The fall semester is beginning shortly in universities all across North America. Cancel culture has been raging on college campuses over the past few years, including speakers being denied the opportunity to speak simply because leftist students feel triggered by their beliefs.
The College Fix, a student-driven conservative newspaper based in the United States, recently released what they call a Cancel Culture Database, to attempt to keep a record of cancel culture incidents that occur on college campuses. As of August 30, it had around 1,500 entries.
Jennifer Kabbany, the editor-in-chief of The College Fix, joined Rebel News’ William Diaz-Berthiaume to discuss the outlet’s database as well as the issue of cancel culture in general. She has been working at The Fix for many years, and initially released the database in September 2021.
“We wanted to chronicle all the memory holing, cancellations, shut-downs, everything that has been silenced or censored over the last decade,” she explained.
“When we launched in September 2021, we had little over 1200 entries, now we’re up to 1575 entries,” she added.
Kabbany explained that most of the time, when one reads a headline in the news, it is easy to forget. Which is why she claims she launched this database.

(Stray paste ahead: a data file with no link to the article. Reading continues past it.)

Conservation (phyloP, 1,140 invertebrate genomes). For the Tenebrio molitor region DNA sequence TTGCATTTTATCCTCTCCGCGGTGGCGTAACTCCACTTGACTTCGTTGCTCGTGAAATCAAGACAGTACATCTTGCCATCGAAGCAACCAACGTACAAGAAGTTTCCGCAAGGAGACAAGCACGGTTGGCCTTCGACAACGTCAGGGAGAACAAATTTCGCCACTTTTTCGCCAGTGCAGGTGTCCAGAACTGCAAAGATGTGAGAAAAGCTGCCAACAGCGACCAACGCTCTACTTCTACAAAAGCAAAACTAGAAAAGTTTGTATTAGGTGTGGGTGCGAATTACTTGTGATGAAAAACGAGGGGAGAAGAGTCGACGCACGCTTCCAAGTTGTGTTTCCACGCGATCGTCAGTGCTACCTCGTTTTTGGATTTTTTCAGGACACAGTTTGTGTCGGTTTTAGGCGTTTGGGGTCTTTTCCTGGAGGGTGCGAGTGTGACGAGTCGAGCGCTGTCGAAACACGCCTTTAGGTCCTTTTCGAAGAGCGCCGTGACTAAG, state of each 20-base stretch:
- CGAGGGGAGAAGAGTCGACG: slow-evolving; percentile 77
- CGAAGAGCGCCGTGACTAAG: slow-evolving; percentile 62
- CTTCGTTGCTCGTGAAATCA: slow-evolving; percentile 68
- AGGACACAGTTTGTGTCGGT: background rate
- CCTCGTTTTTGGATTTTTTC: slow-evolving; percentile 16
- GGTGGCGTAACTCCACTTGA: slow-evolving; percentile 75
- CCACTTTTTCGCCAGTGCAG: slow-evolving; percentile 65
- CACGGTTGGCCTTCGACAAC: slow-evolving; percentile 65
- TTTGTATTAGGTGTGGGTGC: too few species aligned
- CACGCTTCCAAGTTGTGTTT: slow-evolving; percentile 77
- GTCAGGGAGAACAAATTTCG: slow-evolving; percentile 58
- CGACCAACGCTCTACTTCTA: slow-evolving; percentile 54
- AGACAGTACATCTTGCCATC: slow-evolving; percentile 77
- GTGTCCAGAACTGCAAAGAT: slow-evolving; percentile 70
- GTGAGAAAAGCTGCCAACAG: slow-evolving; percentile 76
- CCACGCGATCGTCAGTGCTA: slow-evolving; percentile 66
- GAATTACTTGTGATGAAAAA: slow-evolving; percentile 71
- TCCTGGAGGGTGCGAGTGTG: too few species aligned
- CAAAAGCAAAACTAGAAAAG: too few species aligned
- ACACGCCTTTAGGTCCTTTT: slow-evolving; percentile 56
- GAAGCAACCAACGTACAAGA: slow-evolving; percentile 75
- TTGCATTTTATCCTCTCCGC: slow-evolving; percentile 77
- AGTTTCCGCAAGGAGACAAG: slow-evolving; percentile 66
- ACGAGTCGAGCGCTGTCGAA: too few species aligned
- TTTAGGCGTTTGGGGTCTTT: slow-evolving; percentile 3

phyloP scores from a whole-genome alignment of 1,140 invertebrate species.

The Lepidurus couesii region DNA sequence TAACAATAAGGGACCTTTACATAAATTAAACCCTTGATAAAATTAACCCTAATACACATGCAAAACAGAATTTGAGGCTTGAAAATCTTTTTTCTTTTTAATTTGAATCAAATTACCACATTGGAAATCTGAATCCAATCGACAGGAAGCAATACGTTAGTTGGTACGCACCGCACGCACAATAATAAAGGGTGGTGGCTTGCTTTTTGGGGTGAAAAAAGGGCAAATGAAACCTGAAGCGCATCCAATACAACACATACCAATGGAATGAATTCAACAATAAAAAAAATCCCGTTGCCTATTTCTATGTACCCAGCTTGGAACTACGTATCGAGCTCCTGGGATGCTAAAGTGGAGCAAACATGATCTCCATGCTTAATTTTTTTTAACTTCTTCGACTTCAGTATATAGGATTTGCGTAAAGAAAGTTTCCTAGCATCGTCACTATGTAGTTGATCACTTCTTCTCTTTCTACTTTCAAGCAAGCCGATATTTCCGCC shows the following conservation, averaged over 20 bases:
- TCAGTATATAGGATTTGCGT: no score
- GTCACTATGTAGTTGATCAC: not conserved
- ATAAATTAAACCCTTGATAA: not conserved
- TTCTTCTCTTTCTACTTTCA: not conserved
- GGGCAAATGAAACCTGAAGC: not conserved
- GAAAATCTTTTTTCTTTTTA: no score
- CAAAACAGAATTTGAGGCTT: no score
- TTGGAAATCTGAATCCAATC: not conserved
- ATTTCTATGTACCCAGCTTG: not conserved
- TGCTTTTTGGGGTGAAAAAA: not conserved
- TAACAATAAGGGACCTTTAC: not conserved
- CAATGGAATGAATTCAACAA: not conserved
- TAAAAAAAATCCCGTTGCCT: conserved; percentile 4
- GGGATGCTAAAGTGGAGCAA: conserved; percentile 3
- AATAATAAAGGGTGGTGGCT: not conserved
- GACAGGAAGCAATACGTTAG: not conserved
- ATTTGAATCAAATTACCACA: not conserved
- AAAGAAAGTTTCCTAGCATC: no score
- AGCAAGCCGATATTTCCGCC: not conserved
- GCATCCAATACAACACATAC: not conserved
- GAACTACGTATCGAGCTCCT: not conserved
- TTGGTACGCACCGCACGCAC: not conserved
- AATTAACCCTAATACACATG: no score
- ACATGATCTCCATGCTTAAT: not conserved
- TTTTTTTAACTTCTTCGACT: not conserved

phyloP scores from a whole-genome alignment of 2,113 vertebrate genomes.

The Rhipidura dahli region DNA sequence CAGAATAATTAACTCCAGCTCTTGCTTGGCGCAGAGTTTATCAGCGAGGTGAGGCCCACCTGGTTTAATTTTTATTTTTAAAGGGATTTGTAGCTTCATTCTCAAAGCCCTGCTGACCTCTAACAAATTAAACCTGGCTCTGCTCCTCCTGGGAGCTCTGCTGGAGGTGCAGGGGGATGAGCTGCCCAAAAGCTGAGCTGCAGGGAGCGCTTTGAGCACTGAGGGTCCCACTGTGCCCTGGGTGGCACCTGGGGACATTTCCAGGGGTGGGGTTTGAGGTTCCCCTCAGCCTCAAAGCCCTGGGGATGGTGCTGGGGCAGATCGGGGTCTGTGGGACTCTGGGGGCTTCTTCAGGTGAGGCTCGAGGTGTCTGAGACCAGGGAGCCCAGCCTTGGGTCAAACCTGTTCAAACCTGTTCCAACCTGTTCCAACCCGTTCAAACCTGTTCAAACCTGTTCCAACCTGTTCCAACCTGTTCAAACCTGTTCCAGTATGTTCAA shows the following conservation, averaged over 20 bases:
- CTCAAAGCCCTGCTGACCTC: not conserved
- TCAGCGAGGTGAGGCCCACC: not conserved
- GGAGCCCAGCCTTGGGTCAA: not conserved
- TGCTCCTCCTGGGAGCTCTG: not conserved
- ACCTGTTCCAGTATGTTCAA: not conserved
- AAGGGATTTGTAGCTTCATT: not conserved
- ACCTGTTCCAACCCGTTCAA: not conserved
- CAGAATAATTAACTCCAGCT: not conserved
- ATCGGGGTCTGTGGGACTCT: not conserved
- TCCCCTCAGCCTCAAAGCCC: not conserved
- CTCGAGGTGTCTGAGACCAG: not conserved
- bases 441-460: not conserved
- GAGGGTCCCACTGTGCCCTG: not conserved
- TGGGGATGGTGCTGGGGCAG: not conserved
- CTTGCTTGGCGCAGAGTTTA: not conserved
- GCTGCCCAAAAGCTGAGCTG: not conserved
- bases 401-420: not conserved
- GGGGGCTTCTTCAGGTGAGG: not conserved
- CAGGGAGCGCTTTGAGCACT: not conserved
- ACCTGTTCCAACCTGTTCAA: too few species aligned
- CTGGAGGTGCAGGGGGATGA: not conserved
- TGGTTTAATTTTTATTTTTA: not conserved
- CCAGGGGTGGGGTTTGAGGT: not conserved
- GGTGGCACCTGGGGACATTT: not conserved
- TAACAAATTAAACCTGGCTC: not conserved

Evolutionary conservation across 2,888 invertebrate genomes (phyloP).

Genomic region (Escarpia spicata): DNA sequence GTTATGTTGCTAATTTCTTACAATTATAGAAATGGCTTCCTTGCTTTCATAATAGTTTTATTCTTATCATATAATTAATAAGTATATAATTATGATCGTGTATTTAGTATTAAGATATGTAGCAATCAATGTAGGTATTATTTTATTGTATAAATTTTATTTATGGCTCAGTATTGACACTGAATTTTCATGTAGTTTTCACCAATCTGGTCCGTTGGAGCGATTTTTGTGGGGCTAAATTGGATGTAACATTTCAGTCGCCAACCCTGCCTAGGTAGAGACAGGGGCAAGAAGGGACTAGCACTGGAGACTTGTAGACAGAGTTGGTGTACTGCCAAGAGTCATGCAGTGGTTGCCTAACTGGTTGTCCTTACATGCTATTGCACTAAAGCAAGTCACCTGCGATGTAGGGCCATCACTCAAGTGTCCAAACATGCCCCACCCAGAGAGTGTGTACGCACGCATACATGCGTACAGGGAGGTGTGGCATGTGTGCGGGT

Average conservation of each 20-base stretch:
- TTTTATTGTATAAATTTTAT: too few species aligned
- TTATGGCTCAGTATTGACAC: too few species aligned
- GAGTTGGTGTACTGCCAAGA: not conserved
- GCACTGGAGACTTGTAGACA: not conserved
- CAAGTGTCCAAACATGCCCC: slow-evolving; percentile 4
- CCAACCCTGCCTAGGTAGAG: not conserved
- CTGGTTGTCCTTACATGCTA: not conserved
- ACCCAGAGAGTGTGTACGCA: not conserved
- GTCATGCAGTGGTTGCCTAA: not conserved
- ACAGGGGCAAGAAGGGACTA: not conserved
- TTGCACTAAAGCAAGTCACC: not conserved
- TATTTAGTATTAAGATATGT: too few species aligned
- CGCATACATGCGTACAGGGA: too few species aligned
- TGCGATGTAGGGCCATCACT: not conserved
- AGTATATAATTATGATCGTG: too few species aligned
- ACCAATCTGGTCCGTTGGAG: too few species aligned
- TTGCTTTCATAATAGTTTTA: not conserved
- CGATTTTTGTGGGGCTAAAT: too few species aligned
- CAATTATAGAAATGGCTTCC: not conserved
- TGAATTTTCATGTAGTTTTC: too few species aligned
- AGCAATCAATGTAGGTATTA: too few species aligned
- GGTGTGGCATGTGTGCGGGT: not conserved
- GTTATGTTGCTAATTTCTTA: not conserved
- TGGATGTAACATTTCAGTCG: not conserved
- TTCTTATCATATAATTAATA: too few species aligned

“We won’t forget,” she stated. “We will make sure that this Orwellian effort is tracked and we will be the original truth tellers.”
Kabbany also addressed the fact that Canada is not immune to this movement.
“We have an entry, which is the University Laval that suspended a professor [for] two months because all he did was question the efficacy of vaccines for children,” she pointed out. She expressed her outrage over the incident, pointing out the fact that this dissuades public debate and discourse, which can have an enormous impact on our society.
Finally, Rebel News and Kabanny discussed ways for conservative college students to fight back against this phenomena, and continue to thrive in college.
For more about the phenomena and the database, watch the interview here.